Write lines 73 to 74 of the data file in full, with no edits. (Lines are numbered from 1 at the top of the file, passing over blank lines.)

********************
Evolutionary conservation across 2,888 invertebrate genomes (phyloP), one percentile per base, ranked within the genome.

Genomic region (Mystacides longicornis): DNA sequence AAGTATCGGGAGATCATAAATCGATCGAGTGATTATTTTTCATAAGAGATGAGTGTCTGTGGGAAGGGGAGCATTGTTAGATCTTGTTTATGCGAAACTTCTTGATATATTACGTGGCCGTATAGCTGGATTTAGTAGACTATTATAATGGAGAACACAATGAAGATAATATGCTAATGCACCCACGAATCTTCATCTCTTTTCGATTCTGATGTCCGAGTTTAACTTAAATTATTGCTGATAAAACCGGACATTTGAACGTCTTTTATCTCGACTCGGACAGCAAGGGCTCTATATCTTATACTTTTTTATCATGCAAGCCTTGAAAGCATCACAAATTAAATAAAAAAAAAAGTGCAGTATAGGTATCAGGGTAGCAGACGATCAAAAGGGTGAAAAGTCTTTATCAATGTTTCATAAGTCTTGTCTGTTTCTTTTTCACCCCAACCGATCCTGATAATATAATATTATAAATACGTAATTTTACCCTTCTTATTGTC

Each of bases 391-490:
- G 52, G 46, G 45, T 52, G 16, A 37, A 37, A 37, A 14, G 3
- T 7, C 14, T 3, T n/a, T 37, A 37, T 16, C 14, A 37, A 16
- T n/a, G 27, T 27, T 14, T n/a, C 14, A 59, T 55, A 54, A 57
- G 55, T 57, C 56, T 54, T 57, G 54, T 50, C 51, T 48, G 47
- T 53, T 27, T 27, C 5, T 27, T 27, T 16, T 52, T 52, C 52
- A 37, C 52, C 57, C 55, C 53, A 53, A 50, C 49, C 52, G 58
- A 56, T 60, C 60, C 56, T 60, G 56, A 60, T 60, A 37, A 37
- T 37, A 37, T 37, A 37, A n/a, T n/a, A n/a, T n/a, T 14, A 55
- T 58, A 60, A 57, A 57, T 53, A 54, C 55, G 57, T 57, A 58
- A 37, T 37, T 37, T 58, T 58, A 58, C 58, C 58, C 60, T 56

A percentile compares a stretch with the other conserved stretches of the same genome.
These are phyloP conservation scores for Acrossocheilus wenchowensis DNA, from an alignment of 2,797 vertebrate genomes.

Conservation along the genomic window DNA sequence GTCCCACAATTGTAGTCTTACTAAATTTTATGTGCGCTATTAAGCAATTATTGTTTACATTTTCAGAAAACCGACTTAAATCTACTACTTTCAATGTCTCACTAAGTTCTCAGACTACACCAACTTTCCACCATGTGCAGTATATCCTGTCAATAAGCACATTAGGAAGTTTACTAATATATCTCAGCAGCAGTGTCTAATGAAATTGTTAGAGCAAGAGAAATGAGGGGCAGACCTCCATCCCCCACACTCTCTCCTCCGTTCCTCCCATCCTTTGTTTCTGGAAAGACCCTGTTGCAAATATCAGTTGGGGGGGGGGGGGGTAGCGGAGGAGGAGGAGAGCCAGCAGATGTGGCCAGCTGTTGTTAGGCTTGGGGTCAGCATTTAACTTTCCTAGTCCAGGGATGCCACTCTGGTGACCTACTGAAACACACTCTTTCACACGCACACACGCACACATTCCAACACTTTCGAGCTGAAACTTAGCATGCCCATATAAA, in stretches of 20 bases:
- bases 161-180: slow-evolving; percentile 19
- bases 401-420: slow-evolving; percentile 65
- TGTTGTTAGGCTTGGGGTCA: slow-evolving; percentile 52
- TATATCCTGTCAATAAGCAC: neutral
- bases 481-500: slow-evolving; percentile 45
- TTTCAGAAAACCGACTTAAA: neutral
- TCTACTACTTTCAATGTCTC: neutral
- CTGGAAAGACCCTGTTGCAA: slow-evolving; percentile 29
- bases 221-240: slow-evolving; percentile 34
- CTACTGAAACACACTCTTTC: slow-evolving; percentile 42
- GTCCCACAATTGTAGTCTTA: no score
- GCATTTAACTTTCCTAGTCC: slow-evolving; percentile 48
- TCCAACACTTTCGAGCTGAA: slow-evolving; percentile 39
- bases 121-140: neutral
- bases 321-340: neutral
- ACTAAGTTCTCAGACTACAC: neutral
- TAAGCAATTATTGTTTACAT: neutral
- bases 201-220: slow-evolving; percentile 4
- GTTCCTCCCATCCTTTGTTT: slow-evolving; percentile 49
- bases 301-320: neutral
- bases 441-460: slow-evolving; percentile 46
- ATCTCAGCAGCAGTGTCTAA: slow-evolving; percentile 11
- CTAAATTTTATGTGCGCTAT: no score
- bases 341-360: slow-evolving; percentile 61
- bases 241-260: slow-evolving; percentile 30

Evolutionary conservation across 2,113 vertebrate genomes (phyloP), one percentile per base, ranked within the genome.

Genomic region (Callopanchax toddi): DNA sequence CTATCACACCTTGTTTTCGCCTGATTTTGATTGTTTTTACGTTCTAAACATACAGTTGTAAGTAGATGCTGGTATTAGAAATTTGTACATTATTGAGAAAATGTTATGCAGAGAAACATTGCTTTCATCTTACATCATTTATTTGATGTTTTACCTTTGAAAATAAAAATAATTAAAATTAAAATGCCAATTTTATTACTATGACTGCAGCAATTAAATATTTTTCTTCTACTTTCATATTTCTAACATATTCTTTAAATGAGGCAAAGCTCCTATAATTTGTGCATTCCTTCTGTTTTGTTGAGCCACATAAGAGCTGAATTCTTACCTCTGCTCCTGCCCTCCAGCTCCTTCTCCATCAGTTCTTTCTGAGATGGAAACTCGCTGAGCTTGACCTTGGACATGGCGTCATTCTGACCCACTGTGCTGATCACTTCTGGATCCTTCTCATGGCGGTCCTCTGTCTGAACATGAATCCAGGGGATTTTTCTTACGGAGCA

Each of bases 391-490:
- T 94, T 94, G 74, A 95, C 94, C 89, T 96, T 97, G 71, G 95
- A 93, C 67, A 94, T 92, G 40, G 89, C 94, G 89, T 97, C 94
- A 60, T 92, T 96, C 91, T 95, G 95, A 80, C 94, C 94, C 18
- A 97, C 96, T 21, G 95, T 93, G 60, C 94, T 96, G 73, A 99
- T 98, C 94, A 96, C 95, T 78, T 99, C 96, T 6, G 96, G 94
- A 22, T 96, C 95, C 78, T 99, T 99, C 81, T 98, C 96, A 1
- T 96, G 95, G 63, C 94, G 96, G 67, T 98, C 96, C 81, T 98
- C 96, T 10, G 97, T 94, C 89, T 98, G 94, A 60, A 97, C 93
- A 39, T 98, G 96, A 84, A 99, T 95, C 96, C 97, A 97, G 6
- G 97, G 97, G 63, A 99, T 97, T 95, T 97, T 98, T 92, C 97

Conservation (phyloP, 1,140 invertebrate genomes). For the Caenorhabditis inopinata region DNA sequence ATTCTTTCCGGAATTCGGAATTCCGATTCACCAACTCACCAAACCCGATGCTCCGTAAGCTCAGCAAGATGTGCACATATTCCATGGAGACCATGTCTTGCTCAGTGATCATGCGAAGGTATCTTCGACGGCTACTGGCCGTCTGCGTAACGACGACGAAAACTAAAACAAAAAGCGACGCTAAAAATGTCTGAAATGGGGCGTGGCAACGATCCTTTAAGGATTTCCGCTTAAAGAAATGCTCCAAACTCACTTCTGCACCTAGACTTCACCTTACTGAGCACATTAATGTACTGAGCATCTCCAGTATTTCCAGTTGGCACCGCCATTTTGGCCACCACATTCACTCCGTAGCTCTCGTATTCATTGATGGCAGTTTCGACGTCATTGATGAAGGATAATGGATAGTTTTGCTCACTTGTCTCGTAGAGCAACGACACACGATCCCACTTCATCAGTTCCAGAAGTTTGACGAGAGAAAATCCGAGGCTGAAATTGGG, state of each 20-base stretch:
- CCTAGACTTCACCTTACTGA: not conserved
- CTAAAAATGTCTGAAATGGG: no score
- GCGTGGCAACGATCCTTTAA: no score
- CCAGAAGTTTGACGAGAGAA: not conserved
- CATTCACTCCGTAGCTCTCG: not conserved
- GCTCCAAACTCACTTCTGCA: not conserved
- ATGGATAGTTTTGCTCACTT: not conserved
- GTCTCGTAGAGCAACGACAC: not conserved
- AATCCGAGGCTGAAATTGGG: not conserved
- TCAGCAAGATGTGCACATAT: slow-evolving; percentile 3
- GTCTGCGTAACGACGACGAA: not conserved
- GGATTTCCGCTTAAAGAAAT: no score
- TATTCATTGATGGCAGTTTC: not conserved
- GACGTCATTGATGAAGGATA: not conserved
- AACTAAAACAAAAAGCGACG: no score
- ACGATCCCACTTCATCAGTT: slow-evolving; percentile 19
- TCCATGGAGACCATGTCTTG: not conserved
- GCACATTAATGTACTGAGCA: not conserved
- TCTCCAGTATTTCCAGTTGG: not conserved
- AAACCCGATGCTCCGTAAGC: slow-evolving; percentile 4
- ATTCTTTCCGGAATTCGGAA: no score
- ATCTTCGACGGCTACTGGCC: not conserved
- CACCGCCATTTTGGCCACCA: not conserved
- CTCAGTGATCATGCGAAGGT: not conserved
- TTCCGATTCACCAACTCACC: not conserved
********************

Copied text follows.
- GCACATTAATGTACTGAGCA: not conserved
- TCTCCAGTATTTCCAGTTGG: not conserved